Our son is the second child, always smiling from the word go and yet, quieter, more observant and now I realise, storing it all up for secret ammunition. Luckily, he had his older sister to speak up for him but as he grew, I made a conscious effort to listen to him and what he eventually had to say. If she went off to play with a friend for the day, he would sit on the doorstep, waiting patiently for her to return until he too, began to venture off with his own friends. I am blessed that they still get on well today.
He decided he would play football and we would faithfully attend the practices and then drive miles, often in pouring rain, only to both stand on the sidelines hoping that the coach would eventually look over and wave him on for 10 minutes of play.
Then it was Karate. He went along with a friend who was already many belts above him but my boy didn’t seem to mind, lost in the precise moves and focused mindset. The first bout he took part in was terrifying for me. My quiet boy, happy to let others push forward, was moving into an arena of possible hurt and grim aggression.
Grandpa was visiting at the time so he came along too and we took our seats as each boy was called forward to battle against another and score points. Around the sides of the arena, were eagle-eyed judges looking for infringements but also Karate Kid-inspired moves of brilliance. I only remember the one bout: the one against his much bigger and far more experienced friend.
This lad was relying on his size and kept pushing forward- the objective being to push your opponent out of the ring. But I suddenly saw my boy lift his head, square his shoulders and switch on all the drills he had been practising. He scored point after point on landed thrusts and calculated blocks whilst his friend blundered away. He would aim a blow and dart back into position whilst the other lad stopped, confused. The bout would halt, my boy would gain a point for body contact and off they would go again.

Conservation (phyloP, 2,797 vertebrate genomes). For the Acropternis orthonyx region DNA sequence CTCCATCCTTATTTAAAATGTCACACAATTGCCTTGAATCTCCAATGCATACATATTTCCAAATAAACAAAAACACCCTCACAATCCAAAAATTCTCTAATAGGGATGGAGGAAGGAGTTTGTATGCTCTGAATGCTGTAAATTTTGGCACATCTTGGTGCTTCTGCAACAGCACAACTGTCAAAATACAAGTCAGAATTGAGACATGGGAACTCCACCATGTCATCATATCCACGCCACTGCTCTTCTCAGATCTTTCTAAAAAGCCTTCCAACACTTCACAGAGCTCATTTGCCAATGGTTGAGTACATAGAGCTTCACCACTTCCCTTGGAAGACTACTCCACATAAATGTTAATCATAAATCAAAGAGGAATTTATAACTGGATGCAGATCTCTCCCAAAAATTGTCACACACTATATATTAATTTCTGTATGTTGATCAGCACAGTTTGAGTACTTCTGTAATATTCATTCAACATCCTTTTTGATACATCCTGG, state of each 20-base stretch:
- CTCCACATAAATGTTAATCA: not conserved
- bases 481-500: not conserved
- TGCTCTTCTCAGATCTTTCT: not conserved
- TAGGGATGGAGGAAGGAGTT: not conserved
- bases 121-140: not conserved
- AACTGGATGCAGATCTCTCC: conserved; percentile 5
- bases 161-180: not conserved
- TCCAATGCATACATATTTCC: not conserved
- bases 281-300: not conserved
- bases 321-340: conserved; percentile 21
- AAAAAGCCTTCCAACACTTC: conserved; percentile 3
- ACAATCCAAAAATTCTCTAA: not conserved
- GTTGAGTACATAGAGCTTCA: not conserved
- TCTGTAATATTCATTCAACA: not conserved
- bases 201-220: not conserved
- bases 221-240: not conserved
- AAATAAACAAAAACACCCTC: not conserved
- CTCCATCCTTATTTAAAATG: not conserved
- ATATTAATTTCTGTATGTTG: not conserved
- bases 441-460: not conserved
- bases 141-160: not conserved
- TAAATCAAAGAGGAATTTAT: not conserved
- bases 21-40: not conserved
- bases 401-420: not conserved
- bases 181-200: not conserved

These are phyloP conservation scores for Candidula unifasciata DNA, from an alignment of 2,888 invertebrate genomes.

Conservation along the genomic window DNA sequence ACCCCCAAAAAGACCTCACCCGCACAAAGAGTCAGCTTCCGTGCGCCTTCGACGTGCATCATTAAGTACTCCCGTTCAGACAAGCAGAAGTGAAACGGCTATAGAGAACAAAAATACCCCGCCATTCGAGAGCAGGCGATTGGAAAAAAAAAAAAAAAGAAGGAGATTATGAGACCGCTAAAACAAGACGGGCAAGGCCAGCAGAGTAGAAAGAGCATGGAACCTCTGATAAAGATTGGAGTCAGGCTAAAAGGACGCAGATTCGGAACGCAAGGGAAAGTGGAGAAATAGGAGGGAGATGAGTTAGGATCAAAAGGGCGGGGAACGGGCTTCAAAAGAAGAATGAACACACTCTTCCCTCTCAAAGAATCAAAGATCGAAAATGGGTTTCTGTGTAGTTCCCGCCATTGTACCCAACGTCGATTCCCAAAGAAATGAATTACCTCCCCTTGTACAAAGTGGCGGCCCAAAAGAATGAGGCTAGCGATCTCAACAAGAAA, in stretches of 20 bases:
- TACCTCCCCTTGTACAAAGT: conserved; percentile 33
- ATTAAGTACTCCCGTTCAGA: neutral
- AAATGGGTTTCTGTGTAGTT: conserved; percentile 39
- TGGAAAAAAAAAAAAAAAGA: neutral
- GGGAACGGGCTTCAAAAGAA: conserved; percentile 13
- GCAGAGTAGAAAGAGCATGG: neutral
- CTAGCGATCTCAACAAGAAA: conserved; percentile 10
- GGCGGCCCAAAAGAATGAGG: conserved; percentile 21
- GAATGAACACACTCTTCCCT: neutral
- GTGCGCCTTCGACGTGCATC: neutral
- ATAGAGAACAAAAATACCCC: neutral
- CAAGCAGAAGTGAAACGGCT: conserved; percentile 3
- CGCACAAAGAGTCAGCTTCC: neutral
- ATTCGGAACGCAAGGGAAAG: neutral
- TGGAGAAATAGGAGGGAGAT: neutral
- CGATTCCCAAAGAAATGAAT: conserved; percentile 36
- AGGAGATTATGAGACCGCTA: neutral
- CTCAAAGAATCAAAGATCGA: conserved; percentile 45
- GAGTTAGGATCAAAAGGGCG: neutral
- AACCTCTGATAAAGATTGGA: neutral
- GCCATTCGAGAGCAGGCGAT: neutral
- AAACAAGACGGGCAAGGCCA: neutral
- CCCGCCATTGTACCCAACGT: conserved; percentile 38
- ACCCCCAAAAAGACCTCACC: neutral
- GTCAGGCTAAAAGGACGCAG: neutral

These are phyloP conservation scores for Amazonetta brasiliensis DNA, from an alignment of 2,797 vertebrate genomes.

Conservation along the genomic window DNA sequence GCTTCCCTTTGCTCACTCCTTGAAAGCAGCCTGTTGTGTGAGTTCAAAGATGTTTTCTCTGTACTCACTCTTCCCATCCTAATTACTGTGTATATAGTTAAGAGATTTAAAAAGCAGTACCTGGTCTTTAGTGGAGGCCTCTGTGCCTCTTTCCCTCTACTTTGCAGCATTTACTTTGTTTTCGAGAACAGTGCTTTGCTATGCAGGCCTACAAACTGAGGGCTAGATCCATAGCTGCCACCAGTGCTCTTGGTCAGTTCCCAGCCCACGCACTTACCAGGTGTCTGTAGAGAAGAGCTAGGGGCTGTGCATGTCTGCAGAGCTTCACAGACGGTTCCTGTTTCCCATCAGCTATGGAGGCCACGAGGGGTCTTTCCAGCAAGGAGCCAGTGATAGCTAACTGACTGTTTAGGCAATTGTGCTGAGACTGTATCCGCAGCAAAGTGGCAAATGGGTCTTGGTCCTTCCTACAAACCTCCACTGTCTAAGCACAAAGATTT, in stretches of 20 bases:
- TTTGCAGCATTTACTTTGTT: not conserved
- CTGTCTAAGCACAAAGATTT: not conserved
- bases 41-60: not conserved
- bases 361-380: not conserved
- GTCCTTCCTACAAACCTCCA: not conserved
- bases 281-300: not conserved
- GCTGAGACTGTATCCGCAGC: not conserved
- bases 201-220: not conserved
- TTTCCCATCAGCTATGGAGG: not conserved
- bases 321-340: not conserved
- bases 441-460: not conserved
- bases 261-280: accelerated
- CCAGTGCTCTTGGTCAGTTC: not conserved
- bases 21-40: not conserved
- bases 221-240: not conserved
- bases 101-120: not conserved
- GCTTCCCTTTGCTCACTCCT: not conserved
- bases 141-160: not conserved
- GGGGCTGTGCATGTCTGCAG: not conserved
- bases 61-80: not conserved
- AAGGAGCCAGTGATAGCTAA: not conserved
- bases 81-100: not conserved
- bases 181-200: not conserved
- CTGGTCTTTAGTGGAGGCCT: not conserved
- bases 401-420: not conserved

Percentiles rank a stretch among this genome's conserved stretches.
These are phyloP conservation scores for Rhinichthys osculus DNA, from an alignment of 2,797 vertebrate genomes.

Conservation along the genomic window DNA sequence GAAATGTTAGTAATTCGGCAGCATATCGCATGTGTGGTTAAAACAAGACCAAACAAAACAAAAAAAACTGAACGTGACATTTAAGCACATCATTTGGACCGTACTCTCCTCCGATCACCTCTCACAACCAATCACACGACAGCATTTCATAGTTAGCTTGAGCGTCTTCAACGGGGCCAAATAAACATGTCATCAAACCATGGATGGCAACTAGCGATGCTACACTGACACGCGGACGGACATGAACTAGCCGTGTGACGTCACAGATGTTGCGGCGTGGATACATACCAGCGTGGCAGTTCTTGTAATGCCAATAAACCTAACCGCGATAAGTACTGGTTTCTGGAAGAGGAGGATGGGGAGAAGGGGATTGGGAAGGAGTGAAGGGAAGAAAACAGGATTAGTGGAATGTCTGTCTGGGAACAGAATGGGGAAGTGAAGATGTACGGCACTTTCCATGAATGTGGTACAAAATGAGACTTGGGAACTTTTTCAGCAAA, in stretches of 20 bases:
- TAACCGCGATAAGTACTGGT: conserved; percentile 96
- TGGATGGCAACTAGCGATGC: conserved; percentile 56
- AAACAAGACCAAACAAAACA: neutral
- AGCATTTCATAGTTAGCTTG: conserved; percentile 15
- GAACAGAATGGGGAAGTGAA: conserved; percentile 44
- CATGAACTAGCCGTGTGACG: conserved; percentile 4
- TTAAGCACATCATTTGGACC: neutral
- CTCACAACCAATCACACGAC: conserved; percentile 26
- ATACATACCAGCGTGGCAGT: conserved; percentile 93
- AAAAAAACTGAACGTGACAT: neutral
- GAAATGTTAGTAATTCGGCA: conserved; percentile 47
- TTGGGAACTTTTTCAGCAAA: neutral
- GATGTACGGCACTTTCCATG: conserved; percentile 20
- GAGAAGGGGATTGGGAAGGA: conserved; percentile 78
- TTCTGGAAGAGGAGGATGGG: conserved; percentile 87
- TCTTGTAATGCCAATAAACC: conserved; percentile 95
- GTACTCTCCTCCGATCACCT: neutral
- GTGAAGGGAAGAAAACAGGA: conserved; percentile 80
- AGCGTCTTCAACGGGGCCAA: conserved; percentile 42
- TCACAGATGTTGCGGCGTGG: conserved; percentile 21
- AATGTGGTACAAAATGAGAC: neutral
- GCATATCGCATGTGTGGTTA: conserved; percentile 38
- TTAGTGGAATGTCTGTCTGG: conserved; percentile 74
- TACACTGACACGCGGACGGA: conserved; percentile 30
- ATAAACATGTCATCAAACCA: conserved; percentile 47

He won that bout, much to the delight of the other, smaller boys and his friend learnt a lesson that day: remember your technique and don’t underestimate your opposition.
Currently my boy is taking holiday in order to support a cause he feels very strongly about and is attending demonstrations over the next few days in London. Whatever your thoughts on the inconvenience of this are, I am only glad that there are some people giving their time to send an important message to the “Big Pushers”. That people are prepared to stand up, regardless of the consequences for something they believe in.
My boy, now a successful young Scientist, told me recently, don’t let anyone intimidate you. And at over six feet, he is certainly “standing tall”.